by Belle Yang
One of the mysteries of the modern world, at least for young Americans, is how families and dynasties manage to pass on their wealth and their cultural knowledge. For me personally, the triggering town was a trip to visit the American South in my late 20s–I was baffled by meeting people who were working the same jobs their grandparents had (canning tomatos, fishing for oysters) and who could run across unexploded Civil War ordinance and feel a connection to it.
I, on the other hand, came from people with restless feet. Beginning in Denmark and Ireland, my people came to the Eastern shores of the New World and moved West with each generation. I don’t speak the same language my great-grandparents spoke, am not of the same religion.
The House of Yang, in this graphic novel, based in Manchuria, has endured for 8 generations and is ongoing. When Belle Yang, born in California and grown up Chinese-American, falls in love with the Rotten Egg, an American boyfriend psycho-stalker who shoots up her lawyer’s office and threatens to kill her, she must retreat to her parents’ house. It offers both protection and confines that she chafes against.
But she gets to know her father and his history better, and comes to terms with her creativity. Her father was born in Manchuria and escapes to Taiwan after the Japanese occupation ends. From there, he makes his way to America, where he feels he belongs, like he never has before.
What I Loved About This Graphic Novel
- When I went through graduate school at Eastern Washington University, there was a Chinese man in my program. He told me that English to him felt very “flat” and one-dimensional. He explained that Chinese characters look like the idea they represent, so the Kanji for a book looks like a book. He said Chinese felt and looked three-dimensional to him, which of course was hard for me to imagine. But that’s why I feel that the graphic novel format, with illustrations that illuminate the characters’ emotions, are more true to the story. It feels like and extra layer. It was cool.
- The Chinese man also told me that, in many parts of China, physical or mental handicaps are heavily stigmatized–that many village people considered the disabled to have done something awful to bring calamity on themselves (al la the Puritans) and so the village would shun them, lest it was catching.
In Forget Sorrow, Third Brother has to outrun the Communists as a Magistrate, and he gets frostbite in his toes. Some have to be amputated. He is never the same again. (Interestingly, a village doctor of Chinese medicine tells him that a Western doctor would have amputated his entire foot…) Third Brother is greedy, like a goose. He is selfish. He is a glutton. Nonetheless, the father character loves him. Unfortunately, Third Brother comes to a bad end, earned through his actions but not necessarily deserved. Chairman Mao is to blame.
- I loved the complicated family relationships. The history that is explained–which I never learned about in American textbooks. Seniority is huge, but so is the grandparents’s “favorite son.”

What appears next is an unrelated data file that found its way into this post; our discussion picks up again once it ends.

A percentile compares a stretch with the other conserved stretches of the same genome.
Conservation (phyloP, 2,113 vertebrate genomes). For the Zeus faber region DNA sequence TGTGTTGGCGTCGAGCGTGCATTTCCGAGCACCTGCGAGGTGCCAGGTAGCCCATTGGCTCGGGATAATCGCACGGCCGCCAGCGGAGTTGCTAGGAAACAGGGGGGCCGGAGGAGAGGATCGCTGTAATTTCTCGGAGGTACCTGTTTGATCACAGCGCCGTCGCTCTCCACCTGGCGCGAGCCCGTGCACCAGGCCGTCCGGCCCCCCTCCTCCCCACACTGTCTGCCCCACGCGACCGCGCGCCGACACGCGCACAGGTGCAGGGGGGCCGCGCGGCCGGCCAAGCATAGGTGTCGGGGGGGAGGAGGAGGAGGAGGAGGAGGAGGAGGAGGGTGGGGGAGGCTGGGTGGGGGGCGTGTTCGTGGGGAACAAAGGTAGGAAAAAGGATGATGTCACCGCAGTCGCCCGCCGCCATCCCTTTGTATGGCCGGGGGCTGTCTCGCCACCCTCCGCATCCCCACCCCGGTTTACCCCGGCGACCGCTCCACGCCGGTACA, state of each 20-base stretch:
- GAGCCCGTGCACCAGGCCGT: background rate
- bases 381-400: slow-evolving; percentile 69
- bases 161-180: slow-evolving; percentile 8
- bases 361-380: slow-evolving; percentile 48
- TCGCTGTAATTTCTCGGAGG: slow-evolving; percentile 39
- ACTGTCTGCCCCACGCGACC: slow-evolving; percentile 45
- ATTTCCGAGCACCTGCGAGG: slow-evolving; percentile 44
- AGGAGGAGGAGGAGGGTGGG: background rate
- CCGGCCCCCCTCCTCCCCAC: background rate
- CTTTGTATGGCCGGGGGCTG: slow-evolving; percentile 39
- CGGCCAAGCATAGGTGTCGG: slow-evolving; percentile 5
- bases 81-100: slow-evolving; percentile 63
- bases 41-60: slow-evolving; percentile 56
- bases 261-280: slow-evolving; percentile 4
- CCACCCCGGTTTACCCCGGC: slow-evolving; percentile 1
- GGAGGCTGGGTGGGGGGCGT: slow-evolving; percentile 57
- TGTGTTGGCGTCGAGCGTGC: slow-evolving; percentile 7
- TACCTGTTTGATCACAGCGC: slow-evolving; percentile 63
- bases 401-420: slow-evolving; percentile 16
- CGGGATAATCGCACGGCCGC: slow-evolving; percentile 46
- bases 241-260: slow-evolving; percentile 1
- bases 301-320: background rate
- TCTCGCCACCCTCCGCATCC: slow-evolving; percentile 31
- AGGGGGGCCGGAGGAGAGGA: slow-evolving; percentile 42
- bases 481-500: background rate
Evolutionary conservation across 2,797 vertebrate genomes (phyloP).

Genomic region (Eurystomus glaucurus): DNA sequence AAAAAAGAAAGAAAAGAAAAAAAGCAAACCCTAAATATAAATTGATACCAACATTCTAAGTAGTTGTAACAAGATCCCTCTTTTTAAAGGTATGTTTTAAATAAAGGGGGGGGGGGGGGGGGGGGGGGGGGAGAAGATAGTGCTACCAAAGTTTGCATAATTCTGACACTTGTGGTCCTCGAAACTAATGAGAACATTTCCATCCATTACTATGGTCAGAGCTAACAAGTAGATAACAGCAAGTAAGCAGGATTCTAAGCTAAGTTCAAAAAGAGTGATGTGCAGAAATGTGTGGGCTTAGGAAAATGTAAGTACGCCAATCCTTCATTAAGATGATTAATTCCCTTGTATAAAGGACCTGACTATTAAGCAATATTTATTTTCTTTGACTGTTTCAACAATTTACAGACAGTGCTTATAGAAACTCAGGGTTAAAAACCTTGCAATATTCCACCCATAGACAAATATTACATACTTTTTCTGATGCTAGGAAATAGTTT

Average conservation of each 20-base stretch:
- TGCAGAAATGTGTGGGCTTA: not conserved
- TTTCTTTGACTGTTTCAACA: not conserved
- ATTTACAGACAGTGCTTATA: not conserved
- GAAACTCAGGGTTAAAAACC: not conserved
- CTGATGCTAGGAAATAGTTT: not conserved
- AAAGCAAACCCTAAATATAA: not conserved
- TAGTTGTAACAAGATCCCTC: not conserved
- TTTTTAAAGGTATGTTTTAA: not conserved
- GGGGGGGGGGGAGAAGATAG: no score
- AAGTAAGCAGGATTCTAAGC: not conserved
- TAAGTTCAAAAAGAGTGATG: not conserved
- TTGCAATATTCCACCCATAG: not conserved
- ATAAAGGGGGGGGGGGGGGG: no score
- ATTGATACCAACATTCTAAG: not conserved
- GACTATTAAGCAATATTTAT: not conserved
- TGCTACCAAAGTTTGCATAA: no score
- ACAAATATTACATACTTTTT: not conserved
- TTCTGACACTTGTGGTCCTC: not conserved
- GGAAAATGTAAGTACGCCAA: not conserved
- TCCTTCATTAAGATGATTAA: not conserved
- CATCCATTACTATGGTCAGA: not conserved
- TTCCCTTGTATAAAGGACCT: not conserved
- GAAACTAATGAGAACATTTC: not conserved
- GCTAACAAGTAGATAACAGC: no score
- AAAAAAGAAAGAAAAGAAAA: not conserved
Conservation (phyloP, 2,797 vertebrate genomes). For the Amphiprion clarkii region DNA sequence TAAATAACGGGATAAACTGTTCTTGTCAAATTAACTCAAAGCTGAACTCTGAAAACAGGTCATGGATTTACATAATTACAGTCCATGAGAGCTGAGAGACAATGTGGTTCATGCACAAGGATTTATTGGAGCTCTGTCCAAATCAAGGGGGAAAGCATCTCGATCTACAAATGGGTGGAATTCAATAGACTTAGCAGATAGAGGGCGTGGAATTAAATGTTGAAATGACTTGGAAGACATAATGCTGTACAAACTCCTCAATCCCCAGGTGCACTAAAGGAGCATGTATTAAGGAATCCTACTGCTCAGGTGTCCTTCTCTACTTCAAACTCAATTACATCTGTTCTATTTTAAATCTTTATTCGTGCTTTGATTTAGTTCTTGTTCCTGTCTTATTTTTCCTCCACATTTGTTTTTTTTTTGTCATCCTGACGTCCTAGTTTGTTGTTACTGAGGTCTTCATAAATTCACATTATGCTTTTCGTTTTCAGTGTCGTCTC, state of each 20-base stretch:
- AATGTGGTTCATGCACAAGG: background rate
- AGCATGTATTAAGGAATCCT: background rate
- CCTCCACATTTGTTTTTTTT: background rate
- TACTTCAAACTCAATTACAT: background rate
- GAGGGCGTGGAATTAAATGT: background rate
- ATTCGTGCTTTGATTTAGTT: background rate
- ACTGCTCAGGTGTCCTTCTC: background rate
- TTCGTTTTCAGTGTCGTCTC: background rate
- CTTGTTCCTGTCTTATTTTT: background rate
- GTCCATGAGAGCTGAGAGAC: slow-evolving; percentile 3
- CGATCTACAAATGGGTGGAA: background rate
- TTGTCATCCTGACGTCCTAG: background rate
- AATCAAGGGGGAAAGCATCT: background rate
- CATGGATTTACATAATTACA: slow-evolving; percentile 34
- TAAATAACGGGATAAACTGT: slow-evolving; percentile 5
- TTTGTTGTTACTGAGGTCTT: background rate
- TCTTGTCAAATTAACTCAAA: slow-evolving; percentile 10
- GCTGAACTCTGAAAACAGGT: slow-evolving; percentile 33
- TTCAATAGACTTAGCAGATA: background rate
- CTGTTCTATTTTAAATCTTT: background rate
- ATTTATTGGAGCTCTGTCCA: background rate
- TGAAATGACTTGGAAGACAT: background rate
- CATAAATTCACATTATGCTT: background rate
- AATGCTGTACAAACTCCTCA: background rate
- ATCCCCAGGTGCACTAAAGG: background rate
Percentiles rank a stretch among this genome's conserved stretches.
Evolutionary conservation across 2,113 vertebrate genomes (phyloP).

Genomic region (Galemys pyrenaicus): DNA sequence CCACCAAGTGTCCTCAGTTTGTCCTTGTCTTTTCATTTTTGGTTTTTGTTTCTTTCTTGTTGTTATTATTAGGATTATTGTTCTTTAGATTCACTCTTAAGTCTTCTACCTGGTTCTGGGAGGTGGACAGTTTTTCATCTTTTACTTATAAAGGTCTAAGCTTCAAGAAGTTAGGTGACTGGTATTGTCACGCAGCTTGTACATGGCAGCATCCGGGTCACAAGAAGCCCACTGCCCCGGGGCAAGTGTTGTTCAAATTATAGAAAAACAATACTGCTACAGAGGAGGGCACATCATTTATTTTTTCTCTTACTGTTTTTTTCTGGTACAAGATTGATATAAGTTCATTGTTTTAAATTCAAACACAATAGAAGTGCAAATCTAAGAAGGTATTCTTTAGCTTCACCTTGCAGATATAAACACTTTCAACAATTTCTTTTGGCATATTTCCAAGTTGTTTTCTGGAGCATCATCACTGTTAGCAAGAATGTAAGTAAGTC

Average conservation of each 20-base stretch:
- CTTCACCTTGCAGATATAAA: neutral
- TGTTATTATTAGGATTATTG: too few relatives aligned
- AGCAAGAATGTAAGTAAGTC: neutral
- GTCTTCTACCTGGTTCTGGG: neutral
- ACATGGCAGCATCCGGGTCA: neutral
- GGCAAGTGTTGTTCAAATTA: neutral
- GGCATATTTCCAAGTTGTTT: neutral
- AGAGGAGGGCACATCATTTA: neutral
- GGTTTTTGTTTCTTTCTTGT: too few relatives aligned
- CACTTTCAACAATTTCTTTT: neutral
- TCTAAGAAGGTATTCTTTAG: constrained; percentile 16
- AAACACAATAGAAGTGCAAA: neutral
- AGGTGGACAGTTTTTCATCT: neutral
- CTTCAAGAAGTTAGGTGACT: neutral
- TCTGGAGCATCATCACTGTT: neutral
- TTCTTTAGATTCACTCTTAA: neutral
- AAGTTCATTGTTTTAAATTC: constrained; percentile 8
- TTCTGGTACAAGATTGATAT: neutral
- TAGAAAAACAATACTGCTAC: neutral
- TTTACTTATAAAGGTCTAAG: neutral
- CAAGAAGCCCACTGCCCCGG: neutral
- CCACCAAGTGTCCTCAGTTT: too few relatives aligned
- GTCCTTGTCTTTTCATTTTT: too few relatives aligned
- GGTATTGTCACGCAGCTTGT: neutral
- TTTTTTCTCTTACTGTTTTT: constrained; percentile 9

- Neither the Nationalists or the Communists are portrayed as totally good. Even Pearl Buck’s “red-beard” bandits have a good side–if you see them and fire a rifle shot, if they don’t want to fight you they get off their horses and walk. It was honest, it was raw, it was painful. Spectacularly good writing.
It was sometimes confusing for me to try to figure out who was who and that was because so many of the characters had numbers instead of names, Chinese-style. I kept confusing Third Uncle with Third Brother, for example.
Just like the declensions of Inner Mongolia and Outer Mongolia are the thermoclines of family ties and societal ties. As the Communists take over from the Nationalists who take over from the Japanese, the fortunes of the House of Yang decline, decline, decline. But the peasants who have benefitted from their generosity over the decades do not have to reciprocate now that the tables are turned and the Patriarch has been labeled a “Capitalist”.
Who is selfish, and who is generous? And what does family really mean?
The Final Countdown
Somewhere in the telling of her father’s story, Belle Yang becomes strong. And that was absolutely satisfying, no matte how sad the tale of Forget Sorrow may have been. The phrase that she was named for, the phrase that she tried to write out of her father’s story. No more sorrow–just a happy life in America with the rest of us–modern people–looking forward to the new age.
Rating: Oh boy, did I love this graphic novel. Could not put it down. Five watermelons being sold by vendor Second Uncle with his knobbly knees and his philosophy of non-attachment!
From blog reader Marc Anthony, who lives in Taiwan:
“There are many Taiwanese works I admire, but if I had to choose the ones that really capture Taiwan’s people and cultures, I’d first strongly recommend Wu Ming-Yi’s The Man with the Compound Eyes, which captures the essence of Taiwan’s deeply felt relationship between its people and nature. Shawna Yang Ryan’s Green Island reveals the silent pain Taiwanese still suffer from as a result of the fascist military dictatorship. And Wintry Night by Li Qiao traces three generations of. Hakka family starting from the Japanese occupation to the end of WWII. This book beautifully illustrates the sheer tenacity and indomitability of Taiwanese.”